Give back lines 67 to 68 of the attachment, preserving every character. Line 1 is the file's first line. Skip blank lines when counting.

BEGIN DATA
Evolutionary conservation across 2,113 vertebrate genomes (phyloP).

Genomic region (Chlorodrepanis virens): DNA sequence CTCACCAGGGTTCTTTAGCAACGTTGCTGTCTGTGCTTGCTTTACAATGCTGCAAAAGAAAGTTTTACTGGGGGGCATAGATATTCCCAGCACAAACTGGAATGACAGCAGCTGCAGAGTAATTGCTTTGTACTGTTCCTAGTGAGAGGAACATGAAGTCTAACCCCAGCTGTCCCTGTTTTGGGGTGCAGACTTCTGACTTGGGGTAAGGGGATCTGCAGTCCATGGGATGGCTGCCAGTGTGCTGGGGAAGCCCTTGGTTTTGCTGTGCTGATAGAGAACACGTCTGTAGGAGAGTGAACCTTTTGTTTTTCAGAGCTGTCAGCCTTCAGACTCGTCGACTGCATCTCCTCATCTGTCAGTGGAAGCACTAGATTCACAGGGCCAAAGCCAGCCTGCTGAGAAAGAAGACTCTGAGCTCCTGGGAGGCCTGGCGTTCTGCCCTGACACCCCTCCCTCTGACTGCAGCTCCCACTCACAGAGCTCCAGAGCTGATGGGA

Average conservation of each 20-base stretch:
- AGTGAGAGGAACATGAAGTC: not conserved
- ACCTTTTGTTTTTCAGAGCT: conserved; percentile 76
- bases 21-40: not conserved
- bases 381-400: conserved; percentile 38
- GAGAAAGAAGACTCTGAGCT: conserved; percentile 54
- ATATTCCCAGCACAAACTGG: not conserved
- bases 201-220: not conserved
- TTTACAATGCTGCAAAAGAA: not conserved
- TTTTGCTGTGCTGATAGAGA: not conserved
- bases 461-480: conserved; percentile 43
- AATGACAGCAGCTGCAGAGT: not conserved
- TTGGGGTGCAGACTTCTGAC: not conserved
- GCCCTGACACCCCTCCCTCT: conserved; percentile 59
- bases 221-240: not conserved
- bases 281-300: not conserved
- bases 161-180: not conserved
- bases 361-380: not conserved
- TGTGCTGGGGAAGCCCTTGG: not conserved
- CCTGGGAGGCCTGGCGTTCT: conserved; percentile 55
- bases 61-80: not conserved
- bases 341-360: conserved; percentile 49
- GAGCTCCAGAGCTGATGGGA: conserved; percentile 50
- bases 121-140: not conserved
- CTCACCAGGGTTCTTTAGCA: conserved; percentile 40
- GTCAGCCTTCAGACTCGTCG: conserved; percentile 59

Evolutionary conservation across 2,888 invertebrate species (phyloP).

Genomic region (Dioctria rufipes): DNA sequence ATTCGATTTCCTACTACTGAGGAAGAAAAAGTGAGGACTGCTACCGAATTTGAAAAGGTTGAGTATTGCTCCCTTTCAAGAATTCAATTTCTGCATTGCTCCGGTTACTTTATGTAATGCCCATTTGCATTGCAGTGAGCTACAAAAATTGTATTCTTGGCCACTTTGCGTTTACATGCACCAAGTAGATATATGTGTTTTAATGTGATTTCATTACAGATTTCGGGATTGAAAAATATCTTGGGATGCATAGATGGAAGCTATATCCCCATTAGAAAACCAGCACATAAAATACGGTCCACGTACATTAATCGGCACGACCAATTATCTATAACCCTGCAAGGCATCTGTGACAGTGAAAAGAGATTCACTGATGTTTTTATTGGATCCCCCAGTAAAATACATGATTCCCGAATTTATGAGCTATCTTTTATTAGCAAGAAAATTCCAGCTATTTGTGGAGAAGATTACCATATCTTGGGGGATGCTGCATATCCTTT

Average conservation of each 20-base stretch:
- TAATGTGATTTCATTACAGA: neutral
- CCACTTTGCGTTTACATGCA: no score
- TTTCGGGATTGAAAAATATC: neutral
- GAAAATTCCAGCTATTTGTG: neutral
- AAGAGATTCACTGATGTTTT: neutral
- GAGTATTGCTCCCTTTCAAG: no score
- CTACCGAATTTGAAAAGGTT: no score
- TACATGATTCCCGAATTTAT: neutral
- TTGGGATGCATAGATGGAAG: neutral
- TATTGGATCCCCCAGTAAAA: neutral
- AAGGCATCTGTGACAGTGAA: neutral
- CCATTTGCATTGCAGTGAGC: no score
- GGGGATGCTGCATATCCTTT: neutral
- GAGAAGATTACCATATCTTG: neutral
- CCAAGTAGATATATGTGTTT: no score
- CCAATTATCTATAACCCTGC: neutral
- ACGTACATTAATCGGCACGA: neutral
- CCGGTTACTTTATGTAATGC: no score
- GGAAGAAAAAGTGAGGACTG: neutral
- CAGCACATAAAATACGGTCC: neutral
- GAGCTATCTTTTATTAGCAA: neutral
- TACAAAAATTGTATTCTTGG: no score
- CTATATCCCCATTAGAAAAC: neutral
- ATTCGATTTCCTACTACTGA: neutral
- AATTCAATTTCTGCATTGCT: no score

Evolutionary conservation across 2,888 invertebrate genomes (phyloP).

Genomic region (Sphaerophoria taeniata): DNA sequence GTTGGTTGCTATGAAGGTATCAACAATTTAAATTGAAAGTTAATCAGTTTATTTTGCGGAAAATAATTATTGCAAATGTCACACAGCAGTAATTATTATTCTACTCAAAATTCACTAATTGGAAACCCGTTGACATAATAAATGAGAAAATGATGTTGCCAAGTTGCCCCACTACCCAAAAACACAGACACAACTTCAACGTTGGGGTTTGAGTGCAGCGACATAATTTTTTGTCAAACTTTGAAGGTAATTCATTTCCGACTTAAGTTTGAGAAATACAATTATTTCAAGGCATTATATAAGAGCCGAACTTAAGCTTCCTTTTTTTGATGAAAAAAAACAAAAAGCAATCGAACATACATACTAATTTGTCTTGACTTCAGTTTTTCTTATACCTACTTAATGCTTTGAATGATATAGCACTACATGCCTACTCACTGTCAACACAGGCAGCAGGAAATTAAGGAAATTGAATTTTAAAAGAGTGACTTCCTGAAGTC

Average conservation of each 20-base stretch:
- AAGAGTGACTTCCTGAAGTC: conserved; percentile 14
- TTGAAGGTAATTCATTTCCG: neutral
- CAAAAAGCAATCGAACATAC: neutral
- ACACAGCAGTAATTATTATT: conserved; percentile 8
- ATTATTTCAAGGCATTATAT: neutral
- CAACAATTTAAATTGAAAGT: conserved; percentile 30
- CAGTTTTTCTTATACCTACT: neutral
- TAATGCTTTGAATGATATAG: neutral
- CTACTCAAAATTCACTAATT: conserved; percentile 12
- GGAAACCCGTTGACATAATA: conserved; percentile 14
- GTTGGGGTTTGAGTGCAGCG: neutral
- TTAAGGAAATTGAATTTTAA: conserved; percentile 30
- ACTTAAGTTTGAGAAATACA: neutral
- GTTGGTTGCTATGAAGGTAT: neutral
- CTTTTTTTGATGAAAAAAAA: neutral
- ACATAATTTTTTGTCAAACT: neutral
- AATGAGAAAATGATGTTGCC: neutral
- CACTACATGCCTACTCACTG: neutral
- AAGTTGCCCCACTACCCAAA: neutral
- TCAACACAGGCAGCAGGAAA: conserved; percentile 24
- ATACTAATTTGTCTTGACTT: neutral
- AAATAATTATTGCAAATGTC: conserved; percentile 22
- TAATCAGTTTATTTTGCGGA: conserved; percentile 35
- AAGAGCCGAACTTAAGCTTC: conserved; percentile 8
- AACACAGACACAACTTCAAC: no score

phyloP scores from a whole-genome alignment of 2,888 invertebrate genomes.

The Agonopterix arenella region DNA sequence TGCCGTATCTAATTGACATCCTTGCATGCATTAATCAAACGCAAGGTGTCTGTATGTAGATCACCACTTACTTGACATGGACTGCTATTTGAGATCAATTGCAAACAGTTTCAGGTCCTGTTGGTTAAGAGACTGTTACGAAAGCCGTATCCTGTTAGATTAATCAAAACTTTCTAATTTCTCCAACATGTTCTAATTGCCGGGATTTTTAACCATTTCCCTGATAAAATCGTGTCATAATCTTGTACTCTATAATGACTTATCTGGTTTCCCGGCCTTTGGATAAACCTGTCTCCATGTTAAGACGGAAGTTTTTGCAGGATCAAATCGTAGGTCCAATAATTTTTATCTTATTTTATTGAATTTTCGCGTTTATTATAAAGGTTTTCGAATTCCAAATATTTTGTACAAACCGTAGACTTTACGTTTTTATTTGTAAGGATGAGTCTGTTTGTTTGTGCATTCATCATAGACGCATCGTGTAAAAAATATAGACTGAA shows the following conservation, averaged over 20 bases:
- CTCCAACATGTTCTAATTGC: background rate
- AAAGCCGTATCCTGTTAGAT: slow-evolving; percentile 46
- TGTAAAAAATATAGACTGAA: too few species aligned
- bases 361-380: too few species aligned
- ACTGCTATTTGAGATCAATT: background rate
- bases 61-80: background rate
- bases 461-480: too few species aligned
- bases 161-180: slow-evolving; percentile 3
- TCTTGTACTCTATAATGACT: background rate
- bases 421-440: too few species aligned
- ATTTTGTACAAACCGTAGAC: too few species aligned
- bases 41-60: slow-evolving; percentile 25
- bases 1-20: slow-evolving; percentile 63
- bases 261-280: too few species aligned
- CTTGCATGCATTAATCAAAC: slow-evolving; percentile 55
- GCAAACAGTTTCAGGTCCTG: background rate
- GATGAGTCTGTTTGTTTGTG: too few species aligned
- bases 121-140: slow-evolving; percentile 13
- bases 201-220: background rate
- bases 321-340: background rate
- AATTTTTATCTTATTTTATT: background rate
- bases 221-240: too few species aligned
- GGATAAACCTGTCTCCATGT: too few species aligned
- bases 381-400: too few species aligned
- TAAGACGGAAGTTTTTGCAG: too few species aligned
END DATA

- TAATGCTTTGAATGATATAG: neutral
- CTACTCAAAATTCACTAATT: conserved; percentile 12